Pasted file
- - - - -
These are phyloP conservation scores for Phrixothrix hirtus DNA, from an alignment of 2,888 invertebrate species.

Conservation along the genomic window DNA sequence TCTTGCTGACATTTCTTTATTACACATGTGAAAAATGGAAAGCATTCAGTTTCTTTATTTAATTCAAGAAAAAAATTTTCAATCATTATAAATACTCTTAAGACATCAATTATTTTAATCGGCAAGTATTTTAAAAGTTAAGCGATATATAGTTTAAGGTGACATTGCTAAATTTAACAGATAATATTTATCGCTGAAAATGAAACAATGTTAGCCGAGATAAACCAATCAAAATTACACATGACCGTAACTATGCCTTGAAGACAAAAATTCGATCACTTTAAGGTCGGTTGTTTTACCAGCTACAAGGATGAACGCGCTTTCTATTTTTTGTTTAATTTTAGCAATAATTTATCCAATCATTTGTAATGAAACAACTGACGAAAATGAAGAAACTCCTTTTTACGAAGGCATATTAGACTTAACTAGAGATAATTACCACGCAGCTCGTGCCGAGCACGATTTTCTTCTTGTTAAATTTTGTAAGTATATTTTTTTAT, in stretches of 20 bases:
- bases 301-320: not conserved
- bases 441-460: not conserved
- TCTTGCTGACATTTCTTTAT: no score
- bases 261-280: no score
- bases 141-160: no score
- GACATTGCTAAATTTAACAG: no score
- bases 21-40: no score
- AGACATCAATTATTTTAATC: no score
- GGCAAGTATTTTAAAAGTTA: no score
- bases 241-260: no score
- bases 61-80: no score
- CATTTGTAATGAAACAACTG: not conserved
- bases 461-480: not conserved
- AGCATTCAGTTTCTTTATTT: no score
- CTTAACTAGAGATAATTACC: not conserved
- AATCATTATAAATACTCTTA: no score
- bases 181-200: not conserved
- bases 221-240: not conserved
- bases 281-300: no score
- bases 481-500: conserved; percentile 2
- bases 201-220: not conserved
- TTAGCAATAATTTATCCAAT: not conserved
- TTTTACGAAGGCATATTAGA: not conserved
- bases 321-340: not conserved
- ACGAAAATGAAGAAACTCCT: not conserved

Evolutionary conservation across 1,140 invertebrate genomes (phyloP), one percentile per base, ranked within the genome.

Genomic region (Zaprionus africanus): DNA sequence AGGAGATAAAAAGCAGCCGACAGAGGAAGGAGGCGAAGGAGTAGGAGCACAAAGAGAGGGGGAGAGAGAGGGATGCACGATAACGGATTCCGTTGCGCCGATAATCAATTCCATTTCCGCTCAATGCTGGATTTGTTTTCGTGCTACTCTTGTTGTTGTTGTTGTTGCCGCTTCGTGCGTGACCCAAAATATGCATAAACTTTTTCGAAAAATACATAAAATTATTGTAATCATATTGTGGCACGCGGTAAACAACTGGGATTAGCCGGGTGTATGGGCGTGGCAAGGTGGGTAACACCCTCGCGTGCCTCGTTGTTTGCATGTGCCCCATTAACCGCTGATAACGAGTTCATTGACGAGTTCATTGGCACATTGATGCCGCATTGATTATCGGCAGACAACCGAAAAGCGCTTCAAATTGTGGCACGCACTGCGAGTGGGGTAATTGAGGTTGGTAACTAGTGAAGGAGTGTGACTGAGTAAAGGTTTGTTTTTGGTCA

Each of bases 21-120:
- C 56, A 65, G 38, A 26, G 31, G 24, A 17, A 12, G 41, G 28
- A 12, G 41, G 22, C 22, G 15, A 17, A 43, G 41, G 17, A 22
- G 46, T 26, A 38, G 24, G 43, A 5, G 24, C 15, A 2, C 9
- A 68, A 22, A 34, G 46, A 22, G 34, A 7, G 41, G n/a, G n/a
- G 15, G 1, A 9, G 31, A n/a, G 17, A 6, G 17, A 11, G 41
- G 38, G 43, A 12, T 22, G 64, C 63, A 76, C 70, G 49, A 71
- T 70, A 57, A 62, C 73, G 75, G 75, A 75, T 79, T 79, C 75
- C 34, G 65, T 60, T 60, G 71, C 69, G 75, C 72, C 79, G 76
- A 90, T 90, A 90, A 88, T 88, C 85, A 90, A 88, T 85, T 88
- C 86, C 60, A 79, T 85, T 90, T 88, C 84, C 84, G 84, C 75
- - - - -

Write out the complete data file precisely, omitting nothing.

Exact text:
These are phyloP conservation scores for Phrixothrix hirtus DNA, from an alignment of 2,888 invertebrate species.

Conservation along the genomic window DNA sequence TCTTGCTGACATTTCTTTATTACACATGTGAAAAATGGAAAGCATTCAGTTTCTTTATTTAATTCAAGAAAAAAATTTTCAATCATTATAAATACTCTTAAGACATCAATTATTTTAATCGGCAAGTATTTTAAAAGTTAAGCGATATATAGTTTAAGGTGACATTGCTAAATTTAACAGATAATATTTATCGCTGAAAATGAAACAATGTTAGCCGAGATAAACCAATCAAAATTACACATGACCGTAACTATGCCTTGAAGACAAAAATTCGATCACTTTAAGGTCGGTTGTTTTACCAGCTACAAGGATGAACGCGCTTTCTATTTTTTGTTTAATTTTAGCAATAATTTATCCAATCATTTGTAATGAAACAACTGACGAAAATGAAGAAACTCCTTTTTACGAAGGCATATTAGACTTAACTAGAGATAATTACCACGCAGCTCGTGCCGAGCACGATTTTCTTCTTGTTAAATTTTGTAAGTATATTTTTTTAT, in stretches of 20 bases:
- bases 301-320: not conserved
- bases 441-460: not conserved
- TCTTGCTGACATTTCTTTAT: no score
- bases 261-280: no score
- bases 141-160: no score
- GACATTGCTAAATTTAACAG: no score
- bases 21-40: no score
- AGACATCAATTATTTTAATC: no score
- GGCAAGTATTTTAAAAGTTA: no score
- bases 241-260: no score
- bases 61-80: no score
- CATTTGTAATGAAACAACTG: not conserved
- bases 461-480: not conserved
- AGCATTCAGTTTCTTTATTT: no score
- CTTAACTAGAGATAATTACC: not conserved
- AATCATTATAAATACTCTTA: no score
- bases 181-200: not conserved
- bases 221-240: not conserved
- bases 281-300: no score
- bases 481-500: conserved; percentile 2
- bases 201-220: not conserved
- TTAGCAATAATTTATCCAAT: not conserved
- TTTTACGAAGGCATATTAGA: not conserved
- bases 321-340: not conserved
- ACGAAAATGAAGAAACTCCT: not conserved

Evolutionary conservation across 1,140 invertebrate genomes (phyloP), one percentile per base, ranked within the genome.

Genomic region (Zaprionus africanus): DNA sequence AGGAGATAAAAAGCAGCCGACAGAGGAAGGAGGCGAAGGAGTAGGAGCACAAAGAGAGGGGGAGAGAGAGGGATGCACGATAACGGATTCCGTTGCGCCGATAATCAATTCCATTTCCGCTCAATGCTGGATTTGTTTTCGTGCTACTCTTGTTGTTGTTGTTGTTGCCGCTTCGTGCGTGACCCAAAATATGCATAAACTTTTTCGAAAAATACATAAAATTATTGTAATCATATTGTGGCACGCGGTAAACAACTGGGATTAGCCGGGTGTATGGGCGTGGCAAGGTGGGTAACACCCTCGCGTGCCTCGTTGTTTGCATGTGCCCCATTAACCGCTGATAACGAGTTCATTGACGAGTTCATTGGCACATTGATGCCGCATTGATTATCGGCAGACAACCGAAAAGCGCTTCAAATTGTGGCACGCACTGCGAGTGGGGTAATTGAGGTTGGTAACTAGTGAAGGAGTGTGACTGAGTAAAGGTTTGTTTTTGGTCA

Each of bases 21-120:
- C 56, A 65, G 38, A 26, G 31, G 24, A 17, A 12, G 41, G 28
- A 12, G 41, G 22, C 22, G 15, A 17, A 43, G 41, G 17, A 22
- G 46, T 26, A 38, G 24, G 43, A 5, G 24, C 15, A 2, C 9
- A 68, A 22, A 34, G 46, A 22, G 34, A 7, G 41, G n/a, G n/a
- G 15, G 1, A 9, G 31, A n/a, G 17, A 6, G 17, A 11, G 41
- G 38, G 43, A 12, T 22, G 64, C 63, A 76, C 70, G 49, A 71
- T 70, A 57, A 62, C 73, G 75, G 75, A 75, T 79, T 79, C 75
- C 34, G 65, T 60, T 60, G 71, C 69, G 75, C 72, C 79, G 76
- A 90, T 90, A 90, A 88, T 88, C 85, A 90, A 88, T 85, T 88
- C 86, C 60, A 79, T 85, T 90, T 88, C 84, C 84, G 84, C 75